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ONCE only in the history of our literature in verse, and once in prose, has there been seen a royal suzerainty, maintained over an entire epoch by a single writer,
to be compared to that by which Alfred Tennyson 51 has dominated Victorian poetry. The supremacy held
by Alexander Pope over his immediate contemporaries and that held by Samuel Johnson over his, were as great and far more autocratic. But in the half-century that has passed since Tennyson became Poet Laureate, his authority over poetic form has been paramount, as his superiority to all poets of the time is above question or doubt. His flower, to adopt his words of proud humility, has truly worn a crown of light.' Most writers of verse can raise the flowers now. They sow it far and wide by every town and tower. All have the seed from Alfred Tennyson. But the cynic who should call it a weed would be flayed alive, as was Marsyas by Apollo. The people, the critics, the poets with one voice continue to cry, 'Splendid is the flower!' And so say we all.
This royal prerogative enjoyed by Alfred Tennyson, in death as in life, has had some inconveniences, inherent in all royalties. It has placed him not only, as they say in French academies, hors concours-above competition, above criticism, above discussion--but
almost above free judgment and honest understanding of his fine qualities and his true place in English poetry. No loyal subject would presume to noise abroad a true and impartial estimate of the character and endowments of a reigning sovereign. And so, it has seemed to us all unmannerly, in the nineteenth century, to discuss the poems of Tennyson with the cool freedom that will certainly be applied to them in the next and succeeding centuries. He has never been judged as we judge Byron, Shelley, Keats, or Wordsworth. Since he won his just place as the poet of the Victorian era, he has not been treated as mere poet, or citizen of the immortal Republic of Letters. He has been, like 'Mr. Pope' or 'The Doctor,' invested with a conventional autocracy, and is spoken of in the language of homage, under pain of some form of lèse-majesté. It is far too early to anticipate the judgment of our successors on the place of Tennyson in English poetry. It is not too early to speak of him with freedom and honest admiration, disdaining any spurious loyalty and the whispered humbleness which royal personages expect. To continue this still would be false homage to our glorious literature and to one of the finest poets who adorn its roll.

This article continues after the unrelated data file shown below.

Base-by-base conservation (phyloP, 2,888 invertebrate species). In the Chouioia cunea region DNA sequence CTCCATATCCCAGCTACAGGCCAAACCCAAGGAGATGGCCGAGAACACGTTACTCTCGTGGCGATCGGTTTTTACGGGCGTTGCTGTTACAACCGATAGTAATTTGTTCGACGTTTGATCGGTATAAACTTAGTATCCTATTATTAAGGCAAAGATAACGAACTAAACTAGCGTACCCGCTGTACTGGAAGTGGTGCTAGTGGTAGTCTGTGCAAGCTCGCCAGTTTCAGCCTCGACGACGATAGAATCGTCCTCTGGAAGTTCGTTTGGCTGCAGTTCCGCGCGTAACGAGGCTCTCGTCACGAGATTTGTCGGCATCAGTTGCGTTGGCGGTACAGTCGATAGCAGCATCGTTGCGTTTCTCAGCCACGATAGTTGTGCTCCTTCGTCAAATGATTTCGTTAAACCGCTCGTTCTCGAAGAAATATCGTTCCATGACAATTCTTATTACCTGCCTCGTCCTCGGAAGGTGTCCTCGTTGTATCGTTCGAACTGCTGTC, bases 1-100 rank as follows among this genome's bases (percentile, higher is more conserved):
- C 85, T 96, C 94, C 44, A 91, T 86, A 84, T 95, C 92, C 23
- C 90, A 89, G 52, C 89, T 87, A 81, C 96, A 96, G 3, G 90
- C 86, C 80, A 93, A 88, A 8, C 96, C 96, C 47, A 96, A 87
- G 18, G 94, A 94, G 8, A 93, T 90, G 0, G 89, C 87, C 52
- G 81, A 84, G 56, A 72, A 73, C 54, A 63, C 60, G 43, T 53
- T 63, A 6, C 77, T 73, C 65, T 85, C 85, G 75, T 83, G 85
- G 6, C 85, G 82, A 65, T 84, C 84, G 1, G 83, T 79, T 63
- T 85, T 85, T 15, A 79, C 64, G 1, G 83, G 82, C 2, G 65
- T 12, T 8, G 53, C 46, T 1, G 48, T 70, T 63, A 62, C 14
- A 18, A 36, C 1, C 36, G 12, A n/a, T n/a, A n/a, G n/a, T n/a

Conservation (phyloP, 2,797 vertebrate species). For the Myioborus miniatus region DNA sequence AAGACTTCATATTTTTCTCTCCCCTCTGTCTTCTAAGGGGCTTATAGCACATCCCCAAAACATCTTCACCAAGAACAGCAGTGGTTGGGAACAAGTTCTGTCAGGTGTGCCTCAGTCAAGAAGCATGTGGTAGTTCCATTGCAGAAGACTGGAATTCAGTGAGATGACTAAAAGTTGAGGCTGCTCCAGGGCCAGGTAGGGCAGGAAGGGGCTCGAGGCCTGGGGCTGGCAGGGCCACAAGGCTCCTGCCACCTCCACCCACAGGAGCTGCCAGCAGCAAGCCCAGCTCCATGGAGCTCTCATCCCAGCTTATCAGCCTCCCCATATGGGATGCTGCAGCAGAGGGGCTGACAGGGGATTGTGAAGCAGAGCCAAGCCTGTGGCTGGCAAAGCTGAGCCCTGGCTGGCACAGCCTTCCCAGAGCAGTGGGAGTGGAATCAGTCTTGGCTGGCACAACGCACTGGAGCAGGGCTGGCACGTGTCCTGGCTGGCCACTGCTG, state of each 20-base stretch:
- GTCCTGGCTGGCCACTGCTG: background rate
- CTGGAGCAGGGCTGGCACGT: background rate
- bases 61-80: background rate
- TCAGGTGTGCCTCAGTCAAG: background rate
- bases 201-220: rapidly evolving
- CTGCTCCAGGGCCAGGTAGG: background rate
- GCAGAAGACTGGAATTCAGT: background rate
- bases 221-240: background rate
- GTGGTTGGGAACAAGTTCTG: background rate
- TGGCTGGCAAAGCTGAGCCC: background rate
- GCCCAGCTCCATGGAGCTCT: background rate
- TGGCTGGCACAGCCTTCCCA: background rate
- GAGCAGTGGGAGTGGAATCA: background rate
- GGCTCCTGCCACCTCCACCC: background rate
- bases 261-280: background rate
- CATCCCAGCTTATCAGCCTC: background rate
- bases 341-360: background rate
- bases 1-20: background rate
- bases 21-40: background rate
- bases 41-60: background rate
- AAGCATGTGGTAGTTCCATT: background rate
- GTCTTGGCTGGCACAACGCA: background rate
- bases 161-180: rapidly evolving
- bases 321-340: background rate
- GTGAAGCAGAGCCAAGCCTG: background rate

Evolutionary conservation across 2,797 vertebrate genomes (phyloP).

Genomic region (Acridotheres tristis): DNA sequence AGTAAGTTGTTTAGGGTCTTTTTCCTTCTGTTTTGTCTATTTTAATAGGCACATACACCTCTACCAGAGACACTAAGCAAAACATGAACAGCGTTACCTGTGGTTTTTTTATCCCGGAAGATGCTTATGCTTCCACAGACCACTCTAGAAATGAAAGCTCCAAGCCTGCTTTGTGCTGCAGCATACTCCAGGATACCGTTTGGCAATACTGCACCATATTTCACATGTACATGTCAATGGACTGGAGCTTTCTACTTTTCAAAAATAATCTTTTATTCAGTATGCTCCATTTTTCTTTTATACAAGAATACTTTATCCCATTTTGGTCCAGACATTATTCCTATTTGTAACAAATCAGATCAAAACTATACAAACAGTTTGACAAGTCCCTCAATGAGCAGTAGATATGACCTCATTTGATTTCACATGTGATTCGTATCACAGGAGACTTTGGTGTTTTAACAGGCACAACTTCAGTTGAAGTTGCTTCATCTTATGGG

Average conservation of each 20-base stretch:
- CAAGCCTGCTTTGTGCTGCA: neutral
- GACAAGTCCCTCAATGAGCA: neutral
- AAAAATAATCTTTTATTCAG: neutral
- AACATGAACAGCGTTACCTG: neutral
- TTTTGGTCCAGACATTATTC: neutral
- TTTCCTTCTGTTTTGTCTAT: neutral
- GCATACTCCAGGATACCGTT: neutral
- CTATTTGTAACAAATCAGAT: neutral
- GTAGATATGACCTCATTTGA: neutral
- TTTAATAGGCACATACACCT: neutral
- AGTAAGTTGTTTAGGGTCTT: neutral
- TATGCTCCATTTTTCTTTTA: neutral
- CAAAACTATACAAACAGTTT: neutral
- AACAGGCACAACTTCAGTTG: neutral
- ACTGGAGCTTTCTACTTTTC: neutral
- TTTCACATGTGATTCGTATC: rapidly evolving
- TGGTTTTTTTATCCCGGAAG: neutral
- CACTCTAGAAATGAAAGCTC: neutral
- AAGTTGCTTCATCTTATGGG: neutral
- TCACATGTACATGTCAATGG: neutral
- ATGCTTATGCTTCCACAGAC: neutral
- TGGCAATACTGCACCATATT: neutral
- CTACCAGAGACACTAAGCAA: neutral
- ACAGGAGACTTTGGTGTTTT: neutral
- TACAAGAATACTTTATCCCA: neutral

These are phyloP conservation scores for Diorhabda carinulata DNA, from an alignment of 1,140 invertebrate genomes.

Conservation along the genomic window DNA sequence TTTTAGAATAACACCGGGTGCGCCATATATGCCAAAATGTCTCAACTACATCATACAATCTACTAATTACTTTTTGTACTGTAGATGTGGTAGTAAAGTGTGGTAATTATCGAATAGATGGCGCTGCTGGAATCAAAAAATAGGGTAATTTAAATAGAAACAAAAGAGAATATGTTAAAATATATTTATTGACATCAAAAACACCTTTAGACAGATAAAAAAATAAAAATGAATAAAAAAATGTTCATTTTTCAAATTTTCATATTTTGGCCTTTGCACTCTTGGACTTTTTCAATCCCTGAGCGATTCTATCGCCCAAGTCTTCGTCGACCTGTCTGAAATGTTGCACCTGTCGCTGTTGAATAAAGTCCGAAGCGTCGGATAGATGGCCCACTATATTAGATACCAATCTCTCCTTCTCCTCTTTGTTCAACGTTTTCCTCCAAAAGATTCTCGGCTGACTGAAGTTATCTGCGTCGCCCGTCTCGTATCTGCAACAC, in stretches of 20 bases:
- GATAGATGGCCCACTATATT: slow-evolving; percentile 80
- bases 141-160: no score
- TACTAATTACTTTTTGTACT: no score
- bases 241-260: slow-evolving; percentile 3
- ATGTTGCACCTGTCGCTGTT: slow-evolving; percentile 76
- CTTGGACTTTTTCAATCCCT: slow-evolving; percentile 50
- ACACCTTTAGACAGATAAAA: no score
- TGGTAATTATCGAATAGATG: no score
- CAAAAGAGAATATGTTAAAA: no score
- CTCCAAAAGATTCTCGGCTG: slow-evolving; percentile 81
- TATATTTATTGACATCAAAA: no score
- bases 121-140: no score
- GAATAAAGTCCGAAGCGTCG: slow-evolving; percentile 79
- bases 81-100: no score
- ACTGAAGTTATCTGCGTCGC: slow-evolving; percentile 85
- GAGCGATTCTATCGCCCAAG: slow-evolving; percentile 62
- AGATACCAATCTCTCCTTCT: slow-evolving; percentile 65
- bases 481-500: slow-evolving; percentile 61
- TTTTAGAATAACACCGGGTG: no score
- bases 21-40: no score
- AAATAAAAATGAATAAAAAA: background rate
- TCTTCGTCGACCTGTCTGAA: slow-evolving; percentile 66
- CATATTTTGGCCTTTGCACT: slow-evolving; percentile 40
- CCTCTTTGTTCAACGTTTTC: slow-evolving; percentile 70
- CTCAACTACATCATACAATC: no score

As Homer was for all Greece the poet, so for the second half of the nineteenth century Tennyson has been 'the Poet'-his devotees spoke of him as 'the Bard' - holding a place quite analogous to that of Hugo in France; for he and Victor both ‘darkened the wreaths of all who claimed to be their peers' in England as in France. No one denies that in England, as in France, there were men of genius who have written admirable verse. Vixere fortes cum Agamem
All men of sense feel the original genius of